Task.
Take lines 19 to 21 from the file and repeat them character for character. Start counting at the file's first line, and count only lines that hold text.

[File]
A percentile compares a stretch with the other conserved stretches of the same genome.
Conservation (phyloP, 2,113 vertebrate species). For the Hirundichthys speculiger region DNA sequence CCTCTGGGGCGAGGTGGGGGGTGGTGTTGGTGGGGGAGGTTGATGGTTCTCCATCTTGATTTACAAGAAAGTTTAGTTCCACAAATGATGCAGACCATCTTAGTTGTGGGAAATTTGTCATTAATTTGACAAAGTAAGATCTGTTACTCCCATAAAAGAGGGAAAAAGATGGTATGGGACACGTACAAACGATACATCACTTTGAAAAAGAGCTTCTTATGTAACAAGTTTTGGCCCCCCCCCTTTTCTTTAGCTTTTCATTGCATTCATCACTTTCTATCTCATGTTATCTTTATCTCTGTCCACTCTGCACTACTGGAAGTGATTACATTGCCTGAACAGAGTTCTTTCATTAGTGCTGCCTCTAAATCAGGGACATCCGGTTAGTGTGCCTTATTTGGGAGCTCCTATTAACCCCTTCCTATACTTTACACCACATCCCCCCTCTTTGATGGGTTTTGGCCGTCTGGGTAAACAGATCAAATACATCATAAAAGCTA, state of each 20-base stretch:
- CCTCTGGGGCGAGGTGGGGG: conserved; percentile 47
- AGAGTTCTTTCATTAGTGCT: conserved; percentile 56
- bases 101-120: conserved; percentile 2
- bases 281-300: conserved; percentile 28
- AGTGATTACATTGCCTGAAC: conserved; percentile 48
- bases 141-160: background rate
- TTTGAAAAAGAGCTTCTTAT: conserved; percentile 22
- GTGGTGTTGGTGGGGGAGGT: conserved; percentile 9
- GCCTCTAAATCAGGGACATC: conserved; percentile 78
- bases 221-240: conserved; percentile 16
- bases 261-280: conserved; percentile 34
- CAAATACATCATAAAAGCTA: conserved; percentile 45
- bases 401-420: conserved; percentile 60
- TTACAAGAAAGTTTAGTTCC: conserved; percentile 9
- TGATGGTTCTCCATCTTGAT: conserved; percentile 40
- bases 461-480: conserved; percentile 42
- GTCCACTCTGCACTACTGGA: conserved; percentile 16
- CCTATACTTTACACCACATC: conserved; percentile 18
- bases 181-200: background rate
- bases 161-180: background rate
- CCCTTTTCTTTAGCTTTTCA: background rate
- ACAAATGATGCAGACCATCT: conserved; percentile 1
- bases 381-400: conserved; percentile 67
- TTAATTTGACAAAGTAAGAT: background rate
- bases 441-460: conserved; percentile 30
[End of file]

- GTCCACTCTGCACTACTGGA: conserved; percentile 16
- CCTATACTTTACACCACATC: conserved; percentile 18
- bases 181-200: background rate